North Side Coliseum
Fort Worth, TX
Fort Worth, Texas, was established in 1849 as an Army
Outpost and named for Major General William Jenkins Worth. It became a
stop along the Chisholm Trail and lays claims to be "Where the West
Begins." The arrival of the railroad there in 1876 transformed the Fort Worth Stockyards into a premier cattle industry
and Fort Worth became the westernmost railhead and a transit point for cattle shipment.
The two biggest cattle slaughtering firms at the time, Armour and Swift, both established operations in the new
1908 postcard of Coliseum
The Southwestern Exposition and Livestock Show, commonly
known as the Fort Worth Stock
Show, was born in 1896
along Marine Creek and was an immediate success. In
1907, it was decided to build a coliseum as a permanent home for the
Stock Show.2 Its construction
was financed in part by the Swift and Armour meat companies.3
Plans for the building called for it to be the “largest, most
elegant, and perfectly appointed live stock auditorium in the South, and
one without superior in the United States." Berkley Brandt was appointed
as the architect, and Kennerly Robey, chief engineer and architect of
the Fort Worth Stock Yards Company, was named project supervisor. The
Texas Building Company was commissioned to do the construction.4
a halter class at the 1908 Southwestern Exposition and Livestock Show
Photo from The American Quarter Horse by
Steven D. Price courtesy Wikipedia
Ground was broken on Exchange Avenue, immediately beside the Livestock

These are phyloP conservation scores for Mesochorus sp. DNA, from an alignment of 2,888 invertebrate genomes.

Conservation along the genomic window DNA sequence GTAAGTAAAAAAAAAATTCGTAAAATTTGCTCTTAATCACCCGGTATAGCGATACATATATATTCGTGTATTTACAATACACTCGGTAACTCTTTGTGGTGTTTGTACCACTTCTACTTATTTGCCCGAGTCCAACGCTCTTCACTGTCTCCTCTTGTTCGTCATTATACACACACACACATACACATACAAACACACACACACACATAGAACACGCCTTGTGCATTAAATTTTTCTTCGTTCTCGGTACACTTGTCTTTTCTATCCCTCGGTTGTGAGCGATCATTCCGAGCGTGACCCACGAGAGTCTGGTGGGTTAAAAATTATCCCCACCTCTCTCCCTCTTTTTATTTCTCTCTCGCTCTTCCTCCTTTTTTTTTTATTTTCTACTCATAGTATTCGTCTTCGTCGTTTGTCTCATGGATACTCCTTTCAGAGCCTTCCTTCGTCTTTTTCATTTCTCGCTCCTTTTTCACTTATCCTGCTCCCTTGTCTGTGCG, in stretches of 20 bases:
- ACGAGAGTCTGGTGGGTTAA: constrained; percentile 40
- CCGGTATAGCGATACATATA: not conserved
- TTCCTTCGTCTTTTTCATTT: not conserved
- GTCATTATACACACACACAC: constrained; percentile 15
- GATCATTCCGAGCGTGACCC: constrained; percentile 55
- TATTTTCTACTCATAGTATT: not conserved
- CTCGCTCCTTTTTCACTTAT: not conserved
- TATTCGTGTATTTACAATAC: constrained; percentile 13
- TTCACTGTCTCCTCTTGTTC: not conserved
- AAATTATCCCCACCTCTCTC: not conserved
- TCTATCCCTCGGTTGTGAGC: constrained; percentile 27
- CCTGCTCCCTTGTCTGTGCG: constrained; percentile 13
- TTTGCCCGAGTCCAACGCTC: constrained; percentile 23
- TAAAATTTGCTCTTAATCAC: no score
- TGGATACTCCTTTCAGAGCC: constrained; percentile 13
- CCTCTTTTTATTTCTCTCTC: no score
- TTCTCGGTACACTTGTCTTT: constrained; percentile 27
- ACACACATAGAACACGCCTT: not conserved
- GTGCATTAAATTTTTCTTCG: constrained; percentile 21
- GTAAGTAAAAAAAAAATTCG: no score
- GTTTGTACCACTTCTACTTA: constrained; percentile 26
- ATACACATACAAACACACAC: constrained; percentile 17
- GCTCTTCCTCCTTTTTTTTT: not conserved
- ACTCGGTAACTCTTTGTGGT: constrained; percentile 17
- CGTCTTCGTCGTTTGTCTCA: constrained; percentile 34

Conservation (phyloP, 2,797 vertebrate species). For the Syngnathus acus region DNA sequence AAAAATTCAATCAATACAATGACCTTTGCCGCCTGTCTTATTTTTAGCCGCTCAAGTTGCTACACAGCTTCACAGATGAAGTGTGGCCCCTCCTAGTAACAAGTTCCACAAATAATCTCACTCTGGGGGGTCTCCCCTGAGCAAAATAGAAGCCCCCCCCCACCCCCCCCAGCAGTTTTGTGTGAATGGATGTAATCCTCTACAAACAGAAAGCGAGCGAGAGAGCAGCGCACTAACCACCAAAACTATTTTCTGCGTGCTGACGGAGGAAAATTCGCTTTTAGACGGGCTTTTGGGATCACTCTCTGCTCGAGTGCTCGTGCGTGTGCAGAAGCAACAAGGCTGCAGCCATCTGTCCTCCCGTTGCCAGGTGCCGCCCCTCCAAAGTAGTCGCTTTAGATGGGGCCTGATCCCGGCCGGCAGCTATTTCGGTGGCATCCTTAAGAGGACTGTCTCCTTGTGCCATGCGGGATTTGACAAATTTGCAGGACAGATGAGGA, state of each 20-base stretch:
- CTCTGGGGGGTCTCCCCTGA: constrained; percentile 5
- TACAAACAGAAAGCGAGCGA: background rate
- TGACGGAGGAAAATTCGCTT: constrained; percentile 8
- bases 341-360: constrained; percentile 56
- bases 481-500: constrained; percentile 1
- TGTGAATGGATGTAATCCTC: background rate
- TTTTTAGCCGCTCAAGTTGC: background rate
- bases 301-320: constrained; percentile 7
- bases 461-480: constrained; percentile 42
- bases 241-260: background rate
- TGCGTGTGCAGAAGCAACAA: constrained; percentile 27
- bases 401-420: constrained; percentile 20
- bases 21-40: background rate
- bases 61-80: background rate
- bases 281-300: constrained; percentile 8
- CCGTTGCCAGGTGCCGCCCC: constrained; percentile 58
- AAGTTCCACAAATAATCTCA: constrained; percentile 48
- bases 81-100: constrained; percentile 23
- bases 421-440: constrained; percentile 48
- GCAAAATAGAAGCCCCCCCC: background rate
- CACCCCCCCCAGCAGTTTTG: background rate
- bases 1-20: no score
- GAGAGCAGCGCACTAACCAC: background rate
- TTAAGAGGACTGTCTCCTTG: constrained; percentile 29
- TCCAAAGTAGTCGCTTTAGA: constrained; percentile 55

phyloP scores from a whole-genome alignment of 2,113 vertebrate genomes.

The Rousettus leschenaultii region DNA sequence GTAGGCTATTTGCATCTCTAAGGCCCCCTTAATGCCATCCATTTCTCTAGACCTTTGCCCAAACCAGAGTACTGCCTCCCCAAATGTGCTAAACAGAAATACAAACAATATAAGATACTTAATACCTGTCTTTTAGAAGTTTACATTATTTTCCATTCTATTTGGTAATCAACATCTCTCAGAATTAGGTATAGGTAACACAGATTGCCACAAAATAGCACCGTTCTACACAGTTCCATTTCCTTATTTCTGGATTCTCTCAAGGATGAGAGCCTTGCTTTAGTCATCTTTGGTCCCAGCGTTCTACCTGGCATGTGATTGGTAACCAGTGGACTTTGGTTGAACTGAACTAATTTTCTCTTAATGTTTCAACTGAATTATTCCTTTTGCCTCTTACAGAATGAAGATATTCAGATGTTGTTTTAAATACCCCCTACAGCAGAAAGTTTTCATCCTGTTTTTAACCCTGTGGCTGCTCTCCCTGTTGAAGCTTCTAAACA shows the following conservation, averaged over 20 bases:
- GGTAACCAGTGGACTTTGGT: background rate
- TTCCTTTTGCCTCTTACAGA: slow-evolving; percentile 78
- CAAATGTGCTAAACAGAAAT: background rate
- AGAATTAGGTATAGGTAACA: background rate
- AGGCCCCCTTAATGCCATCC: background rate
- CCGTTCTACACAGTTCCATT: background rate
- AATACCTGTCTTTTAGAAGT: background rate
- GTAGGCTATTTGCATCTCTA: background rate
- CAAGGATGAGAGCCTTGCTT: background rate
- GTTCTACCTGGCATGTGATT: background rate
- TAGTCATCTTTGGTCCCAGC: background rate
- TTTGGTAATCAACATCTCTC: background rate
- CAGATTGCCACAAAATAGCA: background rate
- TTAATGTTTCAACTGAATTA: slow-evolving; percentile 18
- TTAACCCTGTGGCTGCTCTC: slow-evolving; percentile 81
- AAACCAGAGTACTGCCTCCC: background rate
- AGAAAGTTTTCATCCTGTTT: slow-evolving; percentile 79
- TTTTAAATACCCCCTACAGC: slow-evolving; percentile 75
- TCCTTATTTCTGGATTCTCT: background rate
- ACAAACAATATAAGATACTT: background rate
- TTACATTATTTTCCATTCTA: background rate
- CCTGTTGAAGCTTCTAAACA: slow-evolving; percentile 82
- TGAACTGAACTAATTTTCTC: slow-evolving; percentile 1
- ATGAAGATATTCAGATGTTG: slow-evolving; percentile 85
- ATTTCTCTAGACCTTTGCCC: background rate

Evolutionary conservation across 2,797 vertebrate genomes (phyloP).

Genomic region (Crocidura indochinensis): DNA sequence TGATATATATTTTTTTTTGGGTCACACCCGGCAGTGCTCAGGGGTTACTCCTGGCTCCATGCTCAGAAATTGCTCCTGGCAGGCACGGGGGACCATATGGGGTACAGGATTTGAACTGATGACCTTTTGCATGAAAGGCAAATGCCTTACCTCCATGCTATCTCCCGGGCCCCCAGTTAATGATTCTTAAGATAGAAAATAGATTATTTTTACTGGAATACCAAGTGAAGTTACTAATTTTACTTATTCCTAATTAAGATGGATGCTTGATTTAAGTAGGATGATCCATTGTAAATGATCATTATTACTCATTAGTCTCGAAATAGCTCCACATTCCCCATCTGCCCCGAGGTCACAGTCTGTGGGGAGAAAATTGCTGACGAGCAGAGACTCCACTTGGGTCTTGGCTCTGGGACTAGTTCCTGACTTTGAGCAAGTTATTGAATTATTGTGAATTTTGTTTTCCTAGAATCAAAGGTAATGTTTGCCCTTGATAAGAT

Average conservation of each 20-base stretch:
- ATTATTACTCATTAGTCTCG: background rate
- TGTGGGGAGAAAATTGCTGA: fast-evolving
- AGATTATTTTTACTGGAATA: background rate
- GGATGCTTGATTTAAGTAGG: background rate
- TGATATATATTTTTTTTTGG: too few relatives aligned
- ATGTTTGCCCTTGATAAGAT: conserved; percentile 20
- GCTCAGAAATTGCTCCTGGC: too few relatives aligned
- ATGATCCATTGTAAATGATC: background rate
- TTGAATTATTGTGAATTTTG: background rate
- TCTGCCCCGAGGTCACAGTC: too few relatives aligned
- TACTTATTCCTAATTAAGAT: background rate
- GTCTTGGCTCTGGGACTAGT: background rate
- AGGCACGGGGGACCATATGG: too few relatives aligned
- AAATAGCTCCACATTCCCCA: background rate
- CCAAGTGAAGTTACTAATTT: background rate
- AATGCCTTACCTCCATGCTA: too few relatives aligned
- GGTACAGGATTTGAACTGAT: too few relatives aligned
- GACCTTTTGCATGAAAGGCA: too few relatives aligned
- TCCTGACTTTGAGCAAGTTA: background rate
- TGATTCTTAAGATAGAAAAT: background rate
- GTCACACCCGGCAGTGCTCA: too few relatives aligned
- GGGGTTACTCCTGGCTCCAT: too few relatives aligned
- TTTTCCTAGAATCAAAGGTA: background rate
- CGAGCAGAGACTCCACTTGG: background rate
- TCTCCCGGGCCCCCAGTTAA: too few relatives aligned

Exchange Building and Marine Creek, and a foundation was laid by September
October 4, the cornerstone was set by the Grand Lodge of Masonic Order
of Texas, with an impressive ceremony presided over by William James,
past Grand Master of the Masonic Lodge of Texas, and Captain B. B.
Paddock, who had presided over the felling of the large oak tree at the
site of the first stock show on the banks of Marine Creek. The
stone was laid, and “corn, wine, and oil, symbols of strength, good will
and harmony, were poured upon it while the band played ‘Auld Lang
The building was completed in February 1908 at a final cost between
$200,000 and $250,000.4
Horse show at North Side Coliseum Arena
Postcard courtesy Architecture
in Fort Worth
Southwestern Exposition and Livestock Show - ca.
Photo courtesy eBay
Newspapers proclaimed the new coliseum—which
would, over the years be called variously the North Side Coliseum, the
North Fort Worth Coliseum, the Stock Yards Coliseum, and the Stock